Doom creator and industry veteran John Carmack has hit back at accusations that games promote violent tendencies in players, arguing that they're in fact "cathartic" and more likely to reduce aggression.
Speaking in an interview with IndustryGamers, the id Software co-founder explained that he'd never taken the "violence in video games debate" seriously.
"There was an E3 where all that was going on where I was giving interviews and the reporters would start going into their questions, and I wasn't supposed to talk about any of that," he said.
"My wife was there and she’d start kicking me when I was about to go, 'Well, I think…' And in the end it didn’t matter, it didn't make any impact on things. I never felt threatened by it and it turned out not to matter.
"And I really think, if anything, there is more evidence to show that the violent games reduce aggression and violence. There have actually been some studies about that, that it's cathartic.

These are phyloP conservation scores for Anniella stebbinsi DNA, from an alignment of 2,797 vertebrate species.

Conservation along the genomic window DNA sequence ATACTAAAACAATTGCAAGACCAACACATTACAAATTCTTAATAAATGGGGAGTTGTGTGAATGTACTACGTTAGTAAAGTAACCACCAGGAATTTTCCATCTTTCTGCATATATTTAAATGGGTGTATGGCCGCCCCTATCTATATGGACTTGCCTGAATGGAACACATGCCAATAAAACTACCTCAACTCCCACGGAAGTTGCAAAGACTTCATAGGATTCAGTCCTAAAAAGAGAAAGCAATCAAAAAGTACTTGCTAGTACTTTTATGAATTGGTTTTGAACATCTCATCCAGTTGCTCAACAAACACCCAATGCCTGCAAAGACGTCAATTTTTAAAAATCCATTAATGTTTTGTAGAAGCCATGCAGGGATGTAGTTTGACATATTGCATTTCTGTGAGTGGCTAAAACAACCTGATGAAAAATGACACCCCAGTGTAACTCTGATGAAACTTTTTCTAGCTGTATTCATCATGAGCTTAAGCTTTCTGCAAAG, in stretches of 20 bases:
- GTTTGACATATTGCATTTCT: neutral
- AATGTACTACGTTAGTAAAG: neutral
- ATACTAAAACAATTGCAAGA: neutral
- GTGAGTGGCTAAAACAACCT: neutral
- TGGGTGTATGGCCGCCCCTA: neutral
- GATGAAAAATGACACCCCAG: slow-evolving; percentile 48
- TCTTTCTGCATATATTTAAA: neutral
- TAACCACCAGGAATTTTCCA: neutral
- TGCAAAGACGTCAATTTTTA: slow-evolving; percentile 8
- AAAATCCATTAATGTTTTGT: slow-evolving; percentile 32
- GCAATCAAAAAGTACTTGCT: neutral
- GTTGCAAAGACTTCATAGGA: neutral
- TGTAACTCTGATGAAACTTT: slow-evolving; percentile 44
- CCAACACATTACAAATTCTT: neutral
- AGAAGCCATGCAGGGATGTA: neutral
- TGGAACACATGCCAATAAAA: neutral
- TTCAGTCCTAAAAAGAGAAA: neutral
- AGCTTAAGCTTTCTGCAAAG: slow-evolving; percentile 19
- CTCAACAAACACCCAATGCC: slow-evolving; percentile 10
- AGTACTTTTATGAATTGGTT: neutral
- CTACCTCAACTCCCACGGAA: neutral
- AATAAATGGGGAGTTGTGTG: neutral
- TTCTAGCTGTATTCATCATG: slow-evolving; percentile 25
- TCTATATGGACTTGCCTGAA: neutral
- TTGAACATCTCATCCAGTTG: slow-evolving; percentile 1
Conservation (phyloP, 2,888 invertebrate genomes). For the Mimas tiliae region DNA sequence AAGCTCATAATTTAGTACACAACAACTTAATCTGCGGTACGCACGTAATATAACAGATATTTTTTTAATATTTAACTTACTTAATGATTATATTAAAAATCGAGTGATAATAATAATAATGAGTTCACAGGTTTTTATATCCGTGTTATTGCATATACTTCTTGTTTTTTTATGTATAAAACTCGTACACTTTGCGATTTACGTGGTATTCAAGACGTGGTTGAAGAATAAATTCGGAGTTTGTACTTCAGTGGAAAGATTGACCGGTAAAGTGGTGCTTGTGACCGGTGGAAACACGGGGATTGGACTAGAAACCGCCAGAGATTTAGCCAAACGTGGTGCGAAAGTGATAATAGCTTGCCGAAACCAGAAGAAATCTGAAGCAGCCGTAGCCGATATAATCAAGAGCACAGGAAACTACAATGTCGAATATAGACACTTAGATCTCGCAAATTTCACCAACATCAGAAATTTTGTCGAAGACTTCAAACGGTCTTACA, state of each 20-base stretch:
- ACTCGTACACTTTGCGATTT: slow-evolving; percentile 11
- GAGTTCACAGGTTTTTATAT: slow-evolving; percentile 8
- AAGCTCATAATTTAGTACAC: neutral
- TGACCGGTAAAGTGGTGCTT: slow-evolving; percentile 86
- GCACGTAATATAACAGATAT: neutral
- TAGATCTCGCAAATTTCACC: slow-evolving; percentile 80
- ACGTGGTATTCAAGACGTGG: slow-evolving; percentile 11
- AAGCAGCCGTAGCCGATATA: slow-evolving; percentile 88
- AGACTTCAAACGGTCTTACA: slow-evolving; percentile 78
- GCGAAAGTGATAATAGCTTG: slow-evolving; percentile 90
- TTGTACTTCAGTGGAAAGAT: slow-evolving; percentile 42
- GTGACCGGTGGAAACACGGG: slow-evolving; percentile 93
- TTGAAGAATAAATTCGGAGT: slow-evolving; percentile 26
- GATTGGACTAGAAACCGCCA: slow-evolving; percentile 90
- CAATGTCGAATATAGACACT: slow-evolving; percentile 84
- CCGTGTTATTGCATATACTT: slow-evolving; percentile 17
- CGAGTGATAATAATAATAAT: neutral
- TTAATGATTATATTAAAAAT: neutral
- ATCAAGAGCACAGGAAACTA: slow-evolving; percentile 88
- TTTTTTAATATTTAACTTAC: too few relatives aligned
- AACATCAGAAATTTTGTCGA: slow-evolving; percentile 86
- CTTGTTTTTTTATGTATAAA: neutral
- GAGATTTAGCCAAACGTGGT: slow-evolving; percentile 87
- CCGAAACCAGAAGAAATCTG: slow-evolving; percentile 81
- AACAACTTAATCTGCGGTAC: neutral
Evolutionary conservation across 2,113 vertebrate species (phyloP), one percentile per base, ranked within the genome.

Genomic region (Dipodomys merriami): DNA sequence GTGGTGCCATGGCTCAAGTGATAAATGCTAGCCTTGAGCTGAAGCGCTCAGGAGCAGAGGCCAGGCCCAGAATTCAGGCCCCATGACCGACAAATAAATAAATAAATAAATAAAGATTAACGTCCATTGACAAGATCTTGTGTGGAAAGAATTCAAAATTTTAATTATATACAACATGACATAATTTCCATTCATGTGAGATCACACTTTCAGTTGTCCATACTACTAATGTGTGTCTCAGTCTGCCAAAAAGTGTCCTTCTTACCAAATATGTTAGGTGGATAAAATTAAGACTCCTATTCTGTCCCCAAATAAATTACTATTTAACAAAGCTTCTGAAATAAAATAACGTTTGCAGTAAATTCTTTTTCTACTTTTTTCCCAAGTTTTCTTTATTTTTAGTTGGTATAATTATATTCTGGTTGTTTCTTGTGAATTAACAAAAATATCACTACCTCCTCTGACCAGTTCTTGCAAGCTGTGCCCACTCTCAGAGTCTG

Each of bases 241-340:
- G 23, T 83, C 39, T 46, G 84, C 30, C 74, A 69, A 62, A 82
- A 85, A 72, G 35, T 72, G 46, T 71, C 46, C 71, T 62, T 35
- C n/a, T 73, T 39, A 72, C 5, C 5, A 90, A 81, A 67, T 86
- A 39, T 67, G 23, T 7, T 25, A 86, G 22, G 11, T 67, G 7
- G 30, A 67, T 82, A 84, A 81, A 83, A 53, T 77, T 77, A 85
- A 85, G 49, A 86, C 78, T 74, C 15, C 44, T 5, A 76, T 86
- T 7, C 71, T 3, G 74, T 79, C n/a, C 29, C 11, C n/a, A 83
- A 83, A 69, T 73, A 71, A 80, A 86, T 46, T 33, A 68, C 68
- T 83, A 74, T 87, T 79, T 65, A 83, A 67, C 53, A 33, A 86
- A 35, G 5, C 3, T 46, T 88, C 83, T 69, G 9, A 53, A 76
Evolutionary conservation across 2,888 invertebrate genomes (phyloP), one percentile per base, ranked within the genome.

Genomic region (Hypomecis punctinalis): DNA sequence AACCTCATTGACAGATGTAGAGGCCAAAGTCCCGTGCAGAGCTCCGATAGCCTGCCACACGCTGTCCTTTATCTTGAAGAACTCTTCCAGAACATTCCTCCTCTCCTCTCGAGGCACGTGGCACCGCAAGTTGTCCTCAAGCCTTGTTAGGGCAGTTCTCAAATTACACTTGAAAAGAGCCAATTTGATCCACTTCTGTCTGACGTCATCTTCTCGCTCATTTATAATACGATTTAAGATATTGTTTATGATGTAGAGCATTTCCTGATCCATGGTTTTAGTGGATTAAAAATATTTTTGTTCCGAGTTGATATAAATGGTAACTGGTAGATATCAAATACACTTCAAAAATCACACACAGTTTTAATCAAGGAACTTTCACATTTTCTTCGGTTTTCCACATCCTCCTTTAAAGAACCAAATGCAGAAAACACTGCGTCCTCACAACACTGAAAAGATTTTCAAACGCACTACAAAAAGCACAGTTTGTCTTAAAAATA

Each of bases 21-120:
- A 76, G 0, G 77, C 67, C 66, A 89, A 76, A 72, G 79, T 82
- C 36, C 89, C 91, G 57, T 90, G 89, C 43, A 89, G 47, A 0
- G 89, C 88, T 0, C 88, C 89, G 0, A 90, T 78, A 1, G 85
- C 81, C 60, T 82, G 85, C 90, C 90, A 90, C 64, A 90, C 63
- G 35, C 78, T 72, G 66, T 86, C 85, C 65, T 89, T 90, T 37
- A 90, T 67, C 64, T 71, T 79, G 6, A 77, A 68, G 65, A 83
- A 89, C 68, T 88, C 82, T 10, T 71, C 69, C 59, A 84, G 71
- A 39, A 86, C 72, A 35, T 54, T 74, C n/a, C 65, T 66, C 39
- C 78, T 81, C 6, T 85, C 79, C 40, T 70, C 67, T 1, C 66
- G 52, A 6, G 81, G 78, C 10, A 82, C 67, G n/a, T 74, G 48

"If you go to QuakeCon and you walk by and you see the people there [and compare that to] a random cross section of a college campus, you're probably going to find a more peaceful crowd of people at the gaming convention. I think it’s at worst neutral and potentially positive."
That study Carmack is referring to could be a recent report that argued the increase in popularity of video games is partly responsible for the recent drop in the US crime rate.
In related news, a Norwegian retailer today decided to remove 51 games from its shelves in the wake of the horrific Oslo shooting spree last week.
The perpetrator, Anders Behring Breivik, was reportedly a keen gamer who apparently considered Modern Warfare 2 a "training-simulation".
id Software's next release is post-apocalyptic shooter Rage, due out on PC, PlayStation 3 and Xbox 360 from 7th October.